Guided visits that go through the Real Maestranza in Seville
The complete name of this bullring is that of the Real Maestranza de Caballería de Sevilla (Royal Cavalry of Seville). It is one of the oldest bullrings in Spain. In this very place, situated near the Guadalquivir river, known as Mount Baratillo, there was once another bullring, although it was square.
But in the year 1749, it was decided that a new circular arena would be built with the wooden grandstand. A few years later, in 1761, the construction finally began, using more durable materials.
However, there was little indication that this construction would last more than 100 years. Because of the difficulties of the work itself, in 1786 King Carlos III outlawed bullfighting in Spain, which put the work on hold even though only a third of the construction was finished, including the largest area: Puerta del Príncipe (Gate of the Prince).
It was not until the year 1881 that the Maestranza Bullring would be fully built and appear very similar to the current arena, although there have been several renovations so that today it has a capacity of around 13,000 spectators.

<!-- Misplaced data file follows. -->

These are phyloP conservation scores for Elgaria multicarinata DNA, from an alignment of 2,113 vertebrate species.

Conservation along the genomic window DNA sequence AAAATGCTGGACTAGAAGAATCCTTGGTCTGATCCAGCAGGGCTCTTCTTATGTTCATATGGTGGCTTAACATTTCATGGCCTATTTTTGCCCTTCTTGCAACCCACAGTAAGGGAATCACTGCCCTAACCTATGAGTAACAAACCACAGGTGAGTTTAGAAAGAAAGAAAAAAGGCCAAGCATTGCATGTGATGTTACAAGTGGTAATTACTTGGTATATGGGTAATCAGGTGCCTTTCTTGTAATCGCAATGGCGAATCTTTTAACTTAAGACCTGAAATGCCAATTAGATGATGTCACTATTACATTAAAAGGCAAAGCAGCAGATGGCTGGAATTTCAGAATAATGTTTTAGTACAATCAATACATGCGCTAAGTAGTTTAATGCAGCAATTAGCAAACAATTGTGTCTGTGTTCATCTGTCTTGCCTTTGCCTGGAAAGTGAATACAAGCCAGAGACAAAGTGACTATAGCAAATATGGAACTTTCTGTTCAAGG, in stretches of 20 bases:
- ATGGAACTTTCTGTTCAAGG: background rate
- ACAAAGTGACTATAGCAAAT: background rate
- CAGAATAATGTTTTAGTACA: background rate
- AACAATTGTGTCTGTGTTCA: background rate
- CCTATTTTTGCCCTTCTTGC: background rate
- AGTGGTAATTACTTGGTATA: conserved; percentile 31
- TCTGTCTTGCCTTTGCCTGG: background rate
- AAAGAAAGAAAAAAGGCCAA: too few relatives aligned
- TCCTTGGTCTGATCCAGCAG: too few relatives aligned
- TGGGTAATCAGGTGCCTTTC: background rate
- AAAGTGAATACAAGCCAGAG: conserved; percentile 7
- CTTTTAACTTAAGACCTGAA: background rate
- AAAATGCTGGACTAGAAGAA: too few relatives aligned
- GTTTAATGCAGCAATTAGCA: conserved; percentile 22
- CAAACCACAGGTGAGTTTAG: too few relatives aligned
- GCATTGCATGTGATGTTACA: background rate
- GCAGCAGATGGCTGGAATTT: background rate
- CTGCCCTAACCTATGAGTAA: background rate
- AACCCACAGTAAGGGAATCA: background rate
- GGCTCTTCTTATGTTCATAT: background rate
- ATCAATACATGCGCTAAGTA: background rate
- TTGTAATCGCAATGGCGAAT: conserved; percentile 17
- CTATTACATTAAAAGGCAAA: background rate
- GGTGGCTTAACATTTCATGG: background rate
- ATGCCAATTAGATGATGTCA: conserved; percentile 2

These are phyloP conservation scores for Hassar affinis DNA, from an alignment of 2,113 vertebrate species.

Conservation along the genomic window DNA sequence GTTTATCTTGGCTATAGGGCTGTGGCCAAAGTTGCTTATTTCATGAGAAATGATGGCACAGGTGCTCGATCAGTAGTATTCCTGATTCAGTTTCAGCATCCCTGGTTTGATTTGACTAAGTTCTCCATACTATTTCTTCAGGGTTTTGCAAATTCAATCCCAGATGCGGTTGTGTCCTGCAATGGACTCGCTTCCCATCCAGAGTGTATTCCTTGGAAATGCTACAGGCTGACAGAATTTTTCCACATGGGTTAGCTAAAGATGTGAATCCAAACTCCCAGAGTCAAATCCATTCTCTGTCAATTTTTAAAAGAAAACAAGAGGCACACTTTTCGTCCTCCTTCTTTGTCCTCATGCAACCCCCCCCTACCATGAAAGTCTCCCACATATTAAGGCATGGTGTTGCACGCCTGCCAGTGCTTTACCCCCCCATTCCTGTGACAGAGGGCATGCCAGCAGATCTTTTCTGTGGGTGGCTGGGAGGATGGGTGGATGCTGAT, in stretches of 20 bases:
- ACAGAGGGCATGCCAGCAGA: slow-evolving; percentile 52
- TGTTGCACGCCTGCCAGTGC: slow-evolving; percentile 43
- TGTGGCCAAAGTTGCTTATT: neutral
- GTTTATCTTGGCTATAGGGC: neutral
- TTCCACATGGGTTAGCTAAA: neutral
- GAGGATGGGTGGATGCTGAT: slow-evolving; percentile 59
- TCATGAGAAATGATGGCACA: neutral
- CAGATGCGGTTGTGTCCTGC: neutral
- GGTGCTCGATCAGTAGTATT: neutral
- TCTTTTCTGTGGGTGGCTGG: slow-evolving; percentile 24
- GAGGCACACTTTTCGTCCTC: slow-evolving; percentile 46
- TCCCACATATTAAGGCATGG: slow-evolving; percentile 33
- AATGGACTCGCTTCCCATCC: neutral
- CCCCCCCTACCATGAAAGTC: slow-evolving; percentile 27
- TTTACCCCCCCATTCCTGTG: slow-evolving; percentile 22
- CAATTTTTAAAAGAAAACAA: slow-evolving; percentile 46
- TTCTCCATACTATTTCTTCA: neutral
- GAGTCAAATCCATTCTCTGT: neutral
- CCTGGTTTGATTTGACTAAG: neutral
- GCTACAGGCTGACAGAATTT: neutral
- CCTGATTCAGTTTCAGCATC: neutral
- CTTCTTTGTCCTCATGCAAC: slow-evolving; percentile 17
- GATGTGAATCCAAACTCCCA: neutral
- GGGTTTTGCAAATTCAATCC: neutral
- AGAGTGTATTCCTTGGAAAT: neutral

Architecturally, the building can be described as Neo-Baroque, and elements like the aforementioned Puerta del Príncipe, are highlighted in it. Its particular colour is limestone-based and the yellow is reminiscent of the sand in the arena. And inside, the Royal Box and the Herdsman’s Box attract attention, as does the arched gallery that runs around the top ring of the stands.
Visually it can seem like the Maestranza has a circular shape, but it is an optical illusion, since it is actually slightly oblong. It’s logical if you think about the many years for which the building has stood.
However, the Maestanza is the quintessential bullring, which is reinforced by the presence of the Bullfighting Museum in its interior, where displays include personal objects of bullfighters and posters to artistic works inspired by bullfighting, including a cape painted by Picasso.